Cutting is one of the two most common types of scarification (see also: Skin Removal). Cutting consists of drawing a predefined design on the skin via usage of a surgical blade or scalpel. Cutting for negative emotional reasons is considered self-harm.
Surgical scalpels are better suited to the task than X-acto or similar blades; hobby blades are no sharper than surgical blades (in general, they are far duller). They are wider though, with multiple microscopic serrations giving the illusion of feeling sharper, but actually causing them to slightly rip the tissue they're cutting through rather than making a clean slice. In addition, many hobby blades contain a thin coating of machine oil which can irritate the wound (and not in a good way).
That said, even though hobby blades are not acceptable for scarification, some artists prefer their handles to those of surgical blades. Surgical blades may be mounted in the handles of hobby blades, but this is entirely up to the personal style of the artist.
A small star outline, for example, might use one scalpel per point because scalpels are meant for only one cut. Fortunately, disposable scalpels with handles are relatively inexpensive; disposable scalpels without handles are priced so inexpensively that one could just change blade after only one cut. Cutting with a dulled scalpel increases the pain of the procedure.
It is generally no more than 3 millimeters in depth, dependent on the area of the body being cut. It also can be widened without needing to deepen the cut more. The idea is to make an even and consistent cut without actually removing a piece of skin. Aftercare is generally dependent on the desired result, and the practitioner should be able to recommend an appropriate aftercare regimen to help achieve that result.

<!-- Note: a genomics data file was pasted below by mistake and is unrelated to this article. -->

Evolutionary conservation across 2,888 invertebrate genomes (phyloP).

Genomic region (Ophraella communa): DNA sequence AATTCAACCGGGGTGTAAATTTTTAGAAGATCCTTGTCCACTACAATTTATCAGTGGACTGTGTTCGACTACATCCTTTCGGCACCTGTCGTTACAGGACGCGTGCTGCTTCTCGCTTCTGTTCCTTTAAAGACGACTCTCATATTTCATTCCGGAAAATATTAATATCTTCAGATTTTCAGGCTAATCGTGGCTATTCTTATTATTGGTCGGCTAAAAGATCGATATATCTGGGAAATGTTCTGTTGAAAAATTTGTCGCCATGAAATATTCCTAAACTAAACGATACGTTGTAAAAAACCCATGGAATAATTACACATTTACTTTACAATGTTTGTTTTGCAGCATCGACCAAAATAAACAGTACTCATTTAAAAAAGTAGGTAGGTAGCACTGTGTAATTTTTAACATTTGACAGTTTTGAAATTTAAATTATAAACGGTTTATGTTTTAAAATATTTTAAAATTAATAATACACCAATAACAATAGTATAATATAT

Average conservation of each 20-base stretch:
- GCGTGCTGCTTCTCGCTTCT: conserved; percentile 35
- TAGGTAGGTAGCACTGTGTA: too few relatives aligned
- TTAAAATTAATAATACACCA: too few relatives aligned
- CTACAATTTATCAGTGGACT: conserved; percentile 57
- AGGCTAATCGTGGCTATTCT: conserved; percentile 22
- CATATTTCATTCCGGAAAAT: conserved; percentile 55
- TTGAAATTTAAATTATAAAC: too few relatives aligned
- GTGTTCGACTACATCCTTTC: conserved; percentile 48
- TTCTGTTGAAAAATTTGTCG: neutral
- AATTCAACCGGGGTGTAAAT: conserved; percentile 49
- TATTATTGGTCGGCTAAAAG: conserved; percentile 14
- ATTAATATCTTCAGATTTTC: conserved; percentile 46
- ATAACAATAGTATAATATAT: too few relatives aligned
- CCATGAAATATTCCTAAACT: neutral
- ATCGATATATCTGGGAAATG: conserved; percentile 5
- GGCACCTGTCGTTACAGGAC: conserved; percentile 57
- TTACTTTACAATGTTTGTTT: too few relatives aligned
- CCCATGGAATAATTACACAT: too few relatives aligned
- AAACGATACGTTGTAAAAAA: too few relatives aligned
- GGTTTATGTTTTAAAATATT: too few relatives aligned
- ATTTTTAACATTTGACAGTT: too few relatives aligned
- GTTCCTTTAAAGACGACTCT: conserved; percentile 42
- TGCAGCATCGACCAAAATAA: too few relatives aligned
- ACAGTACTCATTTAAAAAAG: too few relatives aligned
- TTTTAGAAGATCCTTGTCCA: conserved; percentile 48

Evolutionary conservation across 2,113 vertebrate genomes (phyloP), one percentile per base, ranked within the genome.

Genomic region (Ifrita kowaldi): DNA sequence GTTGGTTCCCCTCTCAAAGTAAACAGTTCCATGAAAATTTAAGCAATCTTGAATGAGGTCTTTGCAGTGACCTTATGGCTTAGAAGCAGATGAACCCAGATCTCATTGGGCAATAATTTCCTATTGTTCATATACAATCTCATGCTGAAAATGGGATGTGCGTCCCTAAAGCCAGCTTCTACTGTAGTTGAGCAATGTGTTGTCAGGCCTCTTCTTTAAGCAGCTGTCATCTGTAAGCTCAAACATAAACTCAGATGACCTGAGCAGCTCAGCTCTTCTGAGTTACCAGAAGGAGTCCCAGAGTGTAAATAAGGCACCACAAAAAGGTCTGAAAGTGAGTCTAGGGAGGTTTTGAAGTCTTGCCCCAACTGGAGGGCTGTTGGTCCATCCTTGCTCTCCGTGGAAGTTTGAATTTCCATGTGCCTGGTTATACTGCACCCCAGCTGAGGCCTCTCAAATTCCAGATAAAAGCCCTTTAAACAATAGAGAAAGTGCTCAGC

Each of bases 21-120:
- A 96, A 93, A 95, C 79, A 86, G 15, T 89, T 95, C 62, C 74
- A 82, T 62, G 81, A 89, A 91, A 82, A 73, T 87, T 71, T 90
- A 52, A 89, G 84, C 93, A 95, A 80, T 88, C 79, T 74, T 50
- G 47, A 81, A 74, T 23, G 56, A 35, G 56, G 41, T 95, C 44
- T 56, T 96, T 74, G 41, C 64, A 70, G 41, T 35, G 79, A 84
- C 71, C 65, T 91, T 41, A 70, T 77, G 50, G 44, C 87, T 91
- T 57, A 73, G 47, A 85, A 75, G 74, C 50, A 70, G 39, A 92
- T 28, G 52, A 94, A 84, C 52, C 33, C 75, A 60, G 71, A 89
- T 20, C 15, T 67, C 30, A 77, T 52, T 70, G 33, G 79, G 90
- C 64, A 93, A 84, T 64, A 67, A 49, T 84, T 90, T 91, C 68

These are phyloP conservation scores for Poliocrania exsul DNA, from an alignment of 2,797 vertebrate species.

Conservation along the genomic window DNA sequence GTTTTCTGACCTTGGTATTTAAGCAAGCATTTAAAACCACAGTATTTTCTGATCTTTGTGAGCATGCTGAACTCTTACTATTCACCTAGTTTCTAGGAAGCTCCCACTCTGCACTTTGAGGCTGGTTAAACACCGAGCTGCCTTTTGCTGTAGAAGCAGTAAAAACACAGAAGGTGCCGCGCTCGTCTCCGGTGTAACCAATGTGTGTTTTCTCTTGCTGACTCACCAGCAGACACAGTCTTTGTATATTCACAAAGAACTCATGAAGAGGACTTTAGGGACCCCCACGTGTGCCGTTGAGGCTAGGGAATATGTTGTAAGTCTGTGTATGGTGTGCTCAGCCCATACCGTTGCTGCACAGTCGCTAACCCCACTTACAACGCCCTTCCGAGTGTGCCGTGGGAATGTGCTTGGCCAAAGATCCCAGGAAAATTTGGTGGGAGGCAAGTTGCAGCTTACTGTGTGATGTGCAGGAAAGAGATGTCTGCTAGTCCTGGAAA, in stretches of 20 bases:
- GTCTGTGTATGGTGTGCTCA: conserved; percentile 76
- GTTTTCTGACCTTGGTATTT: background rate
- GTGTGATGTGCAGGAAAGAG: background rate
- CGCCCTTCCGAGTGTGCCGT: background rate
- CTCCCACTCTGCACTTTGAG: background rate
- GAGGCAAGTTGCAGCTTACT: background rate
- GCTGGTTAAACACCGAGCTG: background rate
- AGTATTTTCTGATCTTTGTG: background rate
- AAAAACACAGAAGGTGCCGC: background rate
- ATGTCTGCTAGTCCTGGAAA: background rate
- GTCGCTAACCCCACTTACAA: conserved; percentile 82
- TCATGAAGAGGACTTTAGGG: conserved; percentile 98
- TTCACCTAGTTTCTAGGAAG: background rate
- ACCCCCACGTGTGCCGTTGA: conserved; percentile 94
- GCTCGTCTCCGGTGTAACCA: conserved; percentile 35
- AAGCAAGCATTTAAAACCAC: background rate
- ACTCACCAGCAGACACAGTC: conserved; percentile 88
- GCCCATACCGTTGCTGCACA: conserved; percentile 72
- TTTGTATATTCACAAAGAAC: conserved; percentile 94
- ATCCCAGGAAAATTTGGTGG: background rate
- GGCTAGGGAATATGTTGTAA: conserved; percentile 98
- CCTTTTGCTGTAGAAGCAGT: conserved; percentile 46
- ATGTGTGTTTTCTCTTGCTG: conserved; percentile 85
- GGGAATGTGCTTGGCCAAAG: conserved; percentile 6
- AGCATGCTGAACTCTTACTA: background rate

The pain associated with a cutting project has been commonly compared with that of getting a tattoo, but note that pain sensation and tolerance vary widely from person to person. Trusting the artist, a comfortable location, and not (initially) looking at the cutting in progress does help in minimizing noticing the pain of the cutting. Even so, the portion of the cutting involving removing small strips of skin will hurt about as much as play piercing would.
If deep cuts are made on an angle, the resulting wound can be packed with "relatively inert" clay and other substances. While this type of scarification is largely unheard of in the West, it was quite common in Africa until recently.
During healing, massive scars envelop or force out the clay—this is one of the harshest methods of scarring, but is by far the most effective if huge keloids are sought. That said, the results are not generally even, so be prepared for something that nearly everyone will assume was a horrible, horrible accident. Recutting and repacking can be used to fine-tune the results.
Please note that NO reputable practitioners will offer advanced techniques such as this to the general public (nor should they).